How Does Starbucks Decaffeinate Their Coffee?

Two of Starbucks' decaffeinated coffees are produced without chemicals. Find out which two.

Monica Reinagel, MS, LD/N, CNS
2-minute read

Q.  In your article on decaffeinated coffee, you say that "Almost all decaffeinated coffee is produced using a Swiss water process or carbon dioxide extraction, both of which are quite harmless.” I have heard that Starbucks uses a chemical process to decaffeinate their coffee and I understand this is harmful for us and the environment.  What are your thoughts on this?

A.  After receiving your email, I got in touch with Starbucks and was surprised - and disappointed - to learn that they do, in fact, use a solvent called methylene chloride to produce all but two of their decaffeinated coffees. The decaf Komodo Dragon Blend and the VIA Instant Decaf Italian Roast are the only two made without chemical solvents. 

The decaf Komodo Dragon Blend and the VIA Instant Decaf Italian Roast are the only two made with a non-toxic Swiss water process.

Methylene chloride is a toxic compound and suspected carcinogen. As with most solvents, you don't want to breath the fumes or let it touch your skin. Let me reassure you, however, that the coffee itself is not the concern here. Decaffeinated coffee contains no detectable traces of the chemical because it is burned off by the high roasting temperatures.  You'd be much more likely to come in contact with this chemical in paint thinners or adhesives.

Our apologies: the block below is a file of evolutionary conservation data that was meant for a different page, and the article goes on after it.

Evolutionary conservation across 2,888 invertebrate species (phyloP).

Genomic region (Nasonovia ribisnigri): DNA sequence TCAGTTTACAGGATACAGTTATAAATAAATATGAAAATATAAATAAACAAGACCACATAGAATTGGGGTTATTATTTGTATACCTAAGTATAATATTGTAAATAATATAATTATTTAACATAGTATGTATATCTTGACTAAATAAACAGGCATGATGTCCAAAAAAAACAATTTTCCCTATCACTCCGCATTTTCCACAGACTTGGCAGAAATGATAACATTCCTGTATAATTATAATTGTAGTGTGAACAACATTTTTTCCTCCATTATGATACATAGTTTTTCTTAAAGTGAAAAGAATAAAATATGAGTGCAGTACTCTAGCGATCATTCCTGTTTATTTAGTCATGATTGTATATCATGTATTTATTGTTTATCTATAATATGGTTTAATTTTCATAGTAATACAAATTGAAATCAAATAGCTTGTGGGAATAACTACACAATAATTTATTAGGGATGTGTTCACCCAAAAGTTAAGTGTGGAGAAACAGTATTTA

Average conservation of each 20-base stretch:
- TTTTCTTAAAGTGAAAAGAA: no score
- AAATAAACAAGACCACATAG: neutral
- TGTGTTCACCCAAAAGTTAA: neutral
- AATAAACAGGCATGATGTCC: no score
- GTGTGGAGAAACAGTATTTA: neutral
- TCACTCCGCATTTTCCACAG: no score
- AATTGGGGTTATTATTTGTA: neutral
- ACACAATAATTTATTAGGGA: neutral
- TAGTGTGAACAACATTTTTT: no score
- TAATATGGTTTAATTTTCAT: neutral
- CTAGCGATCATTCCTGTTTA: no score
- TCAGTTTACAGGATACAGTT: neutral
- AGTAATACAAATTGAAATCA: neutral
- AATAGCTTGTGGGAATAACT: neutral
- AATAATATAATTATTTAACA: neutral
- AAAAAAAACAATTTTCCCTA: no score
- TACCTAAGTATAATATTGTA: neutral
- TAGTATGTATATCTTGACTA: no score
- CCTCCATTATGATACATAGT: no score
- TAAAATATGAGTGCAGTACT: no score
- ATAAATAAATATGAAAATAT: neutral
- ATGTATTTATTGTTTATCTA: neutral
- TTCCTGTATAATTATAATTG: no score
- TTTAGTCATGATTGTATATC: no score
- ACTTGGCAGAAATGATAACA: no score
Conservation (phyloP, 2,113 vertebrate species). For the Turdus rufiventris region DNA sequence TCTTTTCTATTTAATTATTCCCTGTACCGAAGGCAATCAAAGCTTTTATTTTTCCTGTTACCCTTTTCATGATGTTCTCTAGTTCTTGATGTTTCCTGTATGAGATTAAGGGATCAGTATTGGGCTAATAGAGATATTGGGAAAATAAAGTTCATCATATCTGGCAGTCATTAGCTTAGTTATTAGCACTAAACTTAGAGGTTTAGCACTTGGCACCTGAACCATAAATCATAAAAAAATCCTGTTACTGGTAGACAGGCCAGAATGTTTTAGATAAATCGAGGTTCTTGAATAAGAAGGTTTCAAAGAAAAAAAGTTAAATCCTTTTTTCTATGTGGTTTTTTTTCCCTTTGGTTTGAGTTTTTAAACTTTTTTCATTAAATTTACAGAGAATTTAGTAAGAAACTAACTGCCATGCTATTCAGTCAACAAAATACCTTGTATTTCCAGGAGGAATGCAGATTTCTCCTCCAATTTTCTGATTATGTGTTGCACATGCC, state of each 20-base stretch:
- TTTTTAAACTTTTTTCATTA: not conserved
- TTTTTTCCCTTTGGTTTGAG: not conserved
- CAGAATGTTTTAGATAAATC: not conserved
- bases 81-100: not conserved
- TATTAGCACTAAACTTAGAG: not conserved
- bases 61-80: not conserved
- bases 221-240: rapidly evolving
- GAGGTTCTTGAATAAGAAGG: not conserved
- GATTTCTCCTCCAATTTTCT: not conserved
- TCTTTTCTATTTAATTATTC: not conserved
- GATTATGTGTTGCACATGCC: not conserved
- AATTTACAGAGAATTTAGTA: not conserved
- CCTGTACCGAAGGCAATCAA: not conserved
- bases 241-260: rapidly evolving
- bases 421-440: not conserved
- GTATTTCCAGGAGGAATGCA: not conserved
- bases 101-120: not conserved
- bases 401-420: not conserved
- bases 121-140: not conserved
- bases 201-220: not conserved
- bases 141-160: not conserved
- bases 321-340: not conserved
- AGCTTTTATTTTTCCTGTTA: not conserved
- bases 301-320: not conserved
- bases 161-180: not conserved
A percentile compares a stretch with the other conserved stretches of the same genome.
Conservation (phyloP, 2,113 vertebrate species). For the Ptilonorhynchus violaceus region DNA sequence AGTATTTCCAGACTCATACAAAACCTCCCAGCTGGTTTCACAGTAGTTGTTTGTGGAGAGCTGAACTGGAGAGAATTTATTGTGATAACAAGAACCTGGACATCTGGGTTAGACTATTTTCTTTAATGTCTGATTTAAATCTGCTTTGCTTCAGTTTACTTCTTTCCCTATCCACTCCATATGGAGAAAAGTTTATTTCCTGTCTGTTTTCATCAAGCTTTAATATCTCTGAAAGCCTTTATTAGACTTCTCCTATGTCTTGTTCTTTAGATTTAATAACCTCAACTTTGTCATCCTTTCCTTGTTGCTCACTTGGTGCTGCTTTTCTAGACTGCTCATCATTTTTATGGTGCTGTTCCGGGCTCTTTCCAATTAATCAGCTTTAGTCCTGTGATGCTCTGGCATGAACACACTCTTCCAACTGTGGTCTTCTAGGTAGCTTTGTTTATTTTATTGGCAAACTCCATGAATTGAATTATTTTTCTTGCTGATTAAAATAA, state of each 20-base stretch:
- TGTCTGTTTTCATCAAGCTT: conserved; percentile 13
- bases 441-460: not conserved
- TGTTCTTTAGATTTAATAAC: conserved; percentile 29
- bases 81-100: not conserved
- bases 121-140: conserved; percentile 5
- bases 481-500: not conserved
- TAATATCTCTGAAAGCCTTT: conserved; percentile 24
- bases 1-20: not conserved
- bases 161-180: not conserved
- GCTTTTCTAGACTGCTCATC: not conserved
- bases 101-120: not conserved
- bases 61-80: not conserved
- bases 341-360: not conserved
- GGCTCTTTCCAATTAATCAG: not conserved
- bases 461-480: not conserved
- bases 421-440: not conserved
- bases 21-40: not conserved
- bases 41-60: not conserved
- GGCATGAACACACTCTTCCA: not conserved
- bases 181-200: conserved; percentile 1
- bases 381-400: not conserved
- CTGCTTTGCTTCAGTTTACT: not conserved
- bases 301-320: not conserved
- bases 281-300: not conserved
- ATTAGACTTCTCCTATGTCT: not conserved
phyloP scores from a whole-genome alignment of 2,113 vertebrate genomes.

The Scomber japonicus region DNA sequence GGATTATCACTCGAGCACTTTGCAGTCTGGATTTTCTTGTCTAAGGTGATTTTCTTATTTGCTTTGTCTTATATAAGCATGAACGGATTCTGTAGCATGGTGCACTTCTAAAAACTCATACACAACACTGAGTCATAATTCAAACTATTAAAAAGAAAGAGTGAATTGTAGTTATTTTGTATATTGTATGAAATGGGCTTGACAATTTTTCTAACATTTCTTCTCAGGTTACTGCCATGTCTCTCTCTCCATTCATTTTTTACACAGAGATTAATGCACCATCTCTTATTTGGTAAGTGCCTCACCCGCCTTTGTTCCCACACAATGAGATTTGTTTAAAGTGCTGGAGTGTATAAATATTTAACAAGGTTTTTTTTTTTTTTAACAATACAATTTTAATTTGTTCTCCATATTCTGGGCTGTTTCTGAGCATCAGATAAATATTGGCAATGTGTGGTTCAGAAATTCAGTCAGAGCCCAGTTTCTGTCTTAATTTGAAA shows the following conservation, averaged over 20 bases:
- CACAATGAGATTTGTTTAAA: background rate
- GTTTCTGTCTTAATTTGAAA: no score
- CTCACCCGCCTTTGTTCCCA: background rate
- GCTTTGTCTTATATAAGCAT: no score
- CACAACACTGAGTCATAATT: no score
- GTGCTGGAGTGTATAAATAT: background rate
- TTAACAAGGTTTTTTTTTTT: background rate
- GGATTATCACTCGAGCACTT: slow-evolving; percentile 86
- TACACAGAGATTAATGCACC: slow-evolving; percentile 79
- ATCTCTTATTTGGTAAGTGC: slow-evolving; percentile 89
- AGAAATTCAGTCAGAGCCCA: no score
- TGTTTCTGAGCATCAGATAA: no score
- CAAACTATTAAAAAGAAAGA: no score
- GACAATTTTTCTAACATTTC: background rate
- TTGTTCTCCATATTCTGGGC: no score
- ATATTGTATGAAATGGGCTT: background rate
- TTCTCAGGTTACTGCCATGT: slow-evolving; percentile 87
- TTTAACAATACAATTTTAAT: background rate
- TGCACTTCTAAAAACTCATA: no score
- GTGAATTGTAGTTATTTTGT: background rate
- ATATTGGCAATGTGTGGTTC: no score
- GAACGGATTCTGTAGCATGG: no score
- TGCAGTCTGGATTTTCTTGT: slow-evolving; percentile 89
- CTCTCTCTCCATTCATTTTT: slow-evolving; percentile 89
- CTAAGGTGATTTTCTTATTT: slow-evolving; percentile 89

In order to protect workers from occupational exposure, OSHA regulates the use of methylene chloride in the workplace. The EPA, meanwhile, watches out for contamination of soil and ground water.

While industrial use is a potential source of contamination, a much larger threat may be consumers who put paint thinners and other solvents into the general trash instead of dropping the stuff off at hazardous waste facilities, where they belong. Although we're often quick to jump on industry for polluting the environment, the truth is that uninformed (or indifferent) consumers are sometimes the biggest problem.

But back to coffee: To tell you the truth, when I stop at Starbucks, I'm usually not interested in decaf! (See: Benefits of Caffeine) But I'm so glad you brought this to our attention so that we can all make more informed choices.


About the Author

Monica Reinagel, MS, LD/N, CNS

Monica Reinagel is a board-certified licensed nutritionist, author, and the creator of one of iTunes' most highly ranked health and fitness podcasts. Her advice is regularly featured on the TODAY show, Dr. Oz, NPR, and in the nation's leading newspapers, magazines, and websites. Do you have a nutrition question? Call the Nutrition Diva listener line at 443-961-6206. Your question could be featured on the show.